In multi-GPU mode, the 16 lanes have to be split in two:
To support this the motherboard maker needs to put down ~$3 worth of PCIe switches:
Now SLI and Crossfire can work, although the motherboard maker also needs to pay NVIDIA a few dollars to legally make SLI work.
The question is do you give up any performance when going with Lynnfield's 2 x8 implementation vs. Bloomfield/X58's 2 x16 PCIe configuration? In short, at the high end, yes.
I looked at scaling in two games that scaled the best with multiple GPUs: Crysis Warhead and FarCry 2. I ran all settings at their max, resolution at 2560 x 1600 but with no AA.
I included two multi-GPU configurations. A pair of GeForce GTX 275s from EVGA for NVIDIA:
A coupla GPUs and a few cores can go a long way
And to really stress things, I looked at two Radeon HD 4870 X2s from Sapphire. Note that each card has two GPUs so this is actually a 4-GPU configuration, enough to really stress a PCIe x8 interface.
First, the dual-GPU results from NVIDIA.
|NVIDIA GeForce GTX 275||Crysis Warhead (ambush)||Crysis Warhead (avalanche)||Crysis Warhead (frost)||FarCry 2 Playback Demo Action|
|Intel Core i7 975 (X58) - 1GPU||20.8 fps||23.0 fps||21.4 fps||41.0 fps|
|Intel Core i7 870 (P55) 1GPU||20.8 fps||22.9 fps||21.5 fps||40.5 fps|
|Intel Core i7 975 (X58) - 2GPUs||38.4 fps||42.3 fps||38.0 fps||73.2 fps|
|Intel Core i7 870 (P55) 2GPUs||38.0 fps||41.9 fps||37.4 fps||65.9 fps|
The important data is in the next table. What you're looking at here is the % speedup from one to two GPUs on X58 vs. P55. In theory, X58 should have higher percentages because each GPU gets 16 PCIe lanes while Lynnfield only provides 8 per GPU.
|GTX 275 -> GTX 275 SLI Scaling||Crysis Warhead (ambush)||Crysis Warhead (avalanche)||Crysis Warhead (frost)||FarCry 2 Playback Demo Action|
|Intel Core i7 975 (X58)||84.6%||83.9%||77.6%||78.5%|
|Intel Core i7 870 (P55)||82.7%||83.0%||74.0%||62.7%|
For the most part, the X58 platform was only a couple of percent better in scaling. That changes with the Far Cry 2 results where X58 manages to get 78% scaling while P55 only delivers 62%. It's clearly not the most common case, but it can happen. If you're going to be building a high-end dual-GPU setup, X58 is probably worth it.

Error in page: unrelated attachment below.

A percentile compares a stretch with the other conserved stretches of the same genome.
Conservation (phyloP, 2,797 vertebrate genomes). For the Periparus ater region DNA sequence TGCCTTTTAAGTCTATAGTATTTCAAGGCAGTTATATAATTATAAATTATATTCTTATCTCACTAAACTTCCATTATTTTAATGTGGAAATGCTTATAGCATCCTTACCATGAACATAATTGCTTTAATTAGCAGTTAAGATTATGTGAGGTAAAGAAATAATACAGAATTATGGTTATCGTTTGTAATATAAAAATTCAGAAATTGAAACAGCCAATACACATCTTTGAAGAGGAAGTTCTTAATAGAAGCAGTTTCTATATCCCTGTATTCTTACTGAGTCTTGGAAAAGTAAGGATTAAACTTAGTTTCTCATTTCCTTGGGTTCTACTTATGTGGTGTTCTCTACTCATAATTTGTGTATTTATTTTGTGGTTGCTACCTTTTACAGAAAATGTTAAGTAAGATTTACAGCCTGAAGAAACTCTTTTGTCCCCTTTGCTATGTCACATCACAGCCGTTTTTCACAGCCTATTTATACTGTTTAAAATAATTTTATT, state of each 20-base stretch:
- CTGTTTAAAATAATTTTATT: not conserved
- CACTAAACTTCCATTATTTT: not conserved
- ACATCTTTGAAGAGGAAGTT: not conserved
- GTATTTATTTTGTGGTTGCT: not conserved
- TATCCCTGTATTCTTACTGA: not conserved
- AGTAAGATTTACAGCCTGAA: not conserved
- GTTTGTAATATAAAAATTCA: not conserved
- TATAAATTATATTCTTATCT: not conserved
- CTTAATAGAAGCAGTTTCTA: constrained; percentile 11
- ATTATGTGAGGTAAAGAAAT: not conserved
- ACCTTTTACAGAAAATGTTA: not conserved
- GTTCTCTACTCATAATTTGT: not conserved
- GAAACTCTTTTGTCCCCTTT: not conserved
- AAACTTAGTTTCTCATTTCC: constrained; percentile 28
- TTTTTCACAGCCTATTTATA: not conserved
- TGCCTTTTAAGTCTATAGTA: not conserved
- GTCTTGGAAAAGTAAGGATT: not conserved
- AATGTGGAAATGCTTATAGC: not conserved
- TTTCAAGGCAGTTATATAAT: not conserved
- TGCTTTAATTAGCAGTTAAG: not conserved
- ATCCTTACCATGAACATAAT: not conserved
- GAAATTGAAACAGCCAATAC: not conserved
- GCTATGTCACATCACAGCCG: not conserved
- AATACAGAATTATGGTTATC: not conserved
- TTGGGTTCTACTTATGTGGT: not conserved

Next, the quad-GPU results from AMD:
|AMD Radeon HD 4870 X2||Crysis Warhead (ambush)||Crysis Warhead (avalanche)||Crysis Warhead (frost)||FarCry 2 Playback Demo Action|
|Intel Core i7 975 (X58) - 2GPUs||25.8 fps||31.3 fps||27.0 fps||70.9 fps|
|Intel Core i7 870 (P55) 2GPUs||24.4 fps||31.1 fps||26.6 fps||71.4 fps|
|Intel Core i7 975 (X58) - 4GPUs||27.0 fps||57.4 fps||47.9 fps||117.9 fps|
|Intel Core i7 870 (P55) 4GPUs||24.2 fps||50.0 fps||36.5 fps||116 fps|
Again, what we really care about is the scaling. Note how single GPU performance is identical between Bloomfield/Lynnfield, but multi-GPU performance is noticeably lower on Lynnfield. This isn't going to be good:
|4870 X2 -> 4870 X2 CF Scaling||Crysis Warhead (ambush)||Crysis Warhead (avalanche)||Crysis Warhead (frost)||FarCry 2 Playback Demo Action|
|Intel Core i7 975 (X58)||4.7%||83.4%||77.4%||66.3%|
|Intel Core i7 870 (P55)||-1.0%||60.8%||37.2%||62.5%|
Ouch. Maybe Lynnfield is human after all. Almost across the board the quad-GPU results significantly favor X58. It makes sense given how data hungry these GPUs are. Again, the conclusion here is that for a high end multi-GPU setup you'll want to go with X58/Bloomfield.
A Quick Look at GPU Limited Gaming
With all of our CPU reviews we try to strike a balance between CPU and GPU limited game tests in order to show which CPU is truly faster at running game code. In fact all of our CPU tests are designed to figure out which CPUs are best at a number of tasks.